Sufferance Ch. 13byEtaski©
Author's Notes: This story is erotic fantasy written by Etaski. I reserve the right to be listed as the author of this story, wherever it is posted. If found posted anywhere except Literotica.com with this note attached, this story is posted without my permission. © Etaski 2013
There is only one graphic, short sex scene in this chapter, and it is one of the few I do not intend to be generally erotic (no judgment on those who still may find it so, though). It is included as a different perspective for the main character, part of her growth.
And so it begins, the long rise to the cliff's edge. I hope you guys still enjoy the dialogue, there's a fair bit of it before (as a friend of mine said) we get to "blow up the Death Star."
Elder D'Shea summoned me at an odd time and in an odd way, not long after the start of my education at the Tower. I had been grooming the gaurro—the short, sure-footed beast of burden that I had taken from the Duergar—mostly because it had been a long time since I'd seen it or thought about it and what I associated with it.
I had been lost in my thoughts, some of which I was sure weren't mine originally but seemed to make sense in retrospect, and working on either combing or snipping out matted hairballs on the gaurro. I was the only one with which it seemed calm— without having to use some kind of will spell like Jaunda had used once to keep it still while she bend me over—and few others cared to work with the beast, either to use it, exercise it, or groom it.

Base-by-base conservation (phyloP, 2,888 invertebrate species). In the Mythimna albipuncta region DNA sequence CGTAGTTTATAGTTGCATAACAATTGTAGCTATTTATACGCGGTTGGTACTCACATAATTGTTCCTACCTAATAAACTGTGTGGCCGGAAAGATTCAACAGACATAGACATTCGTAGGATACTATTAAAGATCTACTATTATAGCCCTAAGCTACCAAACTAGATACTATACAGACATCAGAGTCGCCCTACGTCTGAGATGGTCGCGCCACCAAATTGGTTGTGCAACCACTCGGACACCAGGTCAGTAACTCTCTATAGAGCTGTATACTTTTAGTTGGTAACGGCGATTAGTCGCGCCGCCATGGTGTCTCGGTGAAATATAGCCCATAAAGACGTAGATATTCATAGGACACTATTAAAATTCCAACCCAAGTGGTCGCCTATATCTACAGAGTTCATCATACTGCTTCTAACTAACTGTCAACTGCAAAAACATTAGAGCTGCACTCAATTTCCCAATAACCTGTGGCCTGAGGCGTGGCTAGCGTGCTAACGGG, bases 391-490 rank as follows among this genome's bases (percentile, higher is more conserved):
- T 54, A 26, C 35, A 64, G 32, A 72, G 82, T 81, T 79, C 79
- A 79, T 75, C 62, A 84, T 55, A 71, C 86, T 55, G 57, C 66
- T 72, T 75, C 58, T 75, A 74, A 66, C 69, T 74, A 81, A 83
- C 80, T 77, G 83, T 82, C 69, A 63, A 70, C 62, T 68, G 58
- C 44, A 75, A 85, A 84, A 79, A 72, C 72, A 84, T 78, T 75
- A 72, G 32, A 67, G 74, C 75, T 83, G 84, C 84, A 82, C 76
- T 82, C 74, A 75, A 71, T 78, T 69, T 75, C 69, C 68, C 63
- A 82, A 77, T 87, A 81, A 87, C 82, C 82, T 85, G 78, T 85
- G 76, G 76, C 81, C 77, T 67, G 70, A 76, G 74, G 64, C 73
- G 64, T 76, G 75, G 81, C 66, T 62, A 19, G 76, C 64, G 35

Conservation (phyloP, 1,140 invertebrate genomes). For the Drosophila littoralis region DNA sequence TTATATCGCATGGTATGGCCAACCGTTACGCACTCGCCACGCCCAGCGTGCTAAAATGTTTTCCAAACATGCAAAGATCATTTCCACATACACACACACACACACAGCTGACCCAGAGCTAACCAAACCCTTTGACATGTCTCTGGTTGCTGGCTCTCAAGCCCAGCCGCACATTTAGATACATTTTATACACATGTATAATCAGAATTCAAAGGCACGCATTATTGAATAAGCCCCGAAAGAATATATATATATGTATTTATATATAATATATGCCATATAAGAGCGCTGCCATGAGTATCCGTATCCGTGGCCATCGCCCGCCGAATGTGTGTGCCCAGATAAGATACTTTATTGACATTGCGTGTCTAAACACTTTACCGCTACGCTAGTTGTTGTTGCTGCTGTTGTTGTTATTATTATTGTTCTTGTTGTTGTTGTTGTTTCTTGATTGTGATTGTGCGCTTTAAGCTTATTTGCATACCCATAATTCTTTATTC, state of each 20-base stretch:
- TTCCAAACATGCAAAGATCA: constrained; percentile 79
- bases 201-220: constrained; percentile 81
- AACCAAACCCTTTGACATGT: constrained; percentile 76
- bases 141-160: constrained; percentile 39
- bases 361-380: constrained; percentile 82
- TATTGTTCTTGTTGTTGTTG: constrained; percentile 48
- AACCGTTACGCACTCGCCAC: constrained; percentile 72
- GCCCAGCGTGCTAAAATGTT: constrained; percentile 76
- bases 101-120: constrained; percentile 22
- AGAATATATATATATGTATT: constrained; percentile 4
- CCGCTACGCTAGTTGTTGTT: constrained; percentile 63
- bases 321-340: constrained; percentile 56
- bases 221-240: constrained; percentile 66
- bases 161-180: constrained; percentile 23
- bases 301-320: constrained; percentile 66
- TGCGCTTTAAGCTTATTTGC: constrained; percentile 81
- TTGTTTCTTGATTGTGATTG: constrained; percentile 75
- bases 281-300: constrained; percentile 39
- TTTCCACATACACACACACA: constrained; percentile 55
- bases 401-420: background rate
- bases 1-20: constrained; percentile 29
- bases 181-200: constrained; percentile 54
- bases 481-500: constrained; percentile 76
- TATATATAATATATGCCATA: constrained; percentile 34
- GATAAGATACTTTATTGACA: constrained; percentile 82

Its tension around the lizards probably meant it would die of stress before too many months or years passed, unless it could adapt. If I could have argued more value for it, perhaps I could have gotten it different quarters—although space was at a premium in the cloister and I thought they would just slaughter it instead if I made such arguments.
D'Shea had come to find me at the stables then. That was what was odd. I sensed another presence, turned my head, and there she was standing at the wide doorway, dressed in her reds, with a hand resting on her hip. Usually I either heard a message in my ear, or found Gaelan, Jaunda, or any other Sister tapping my shoulder to send me to D'Shea's quarters—where sometimes, if she wasn't there, I would stand and wait whole marks on a candle for her to arrive.
This was different enough to cause a sort of tension in my stomach not unlike the gaurro's, surrounded by creatures under which it might normally be prey.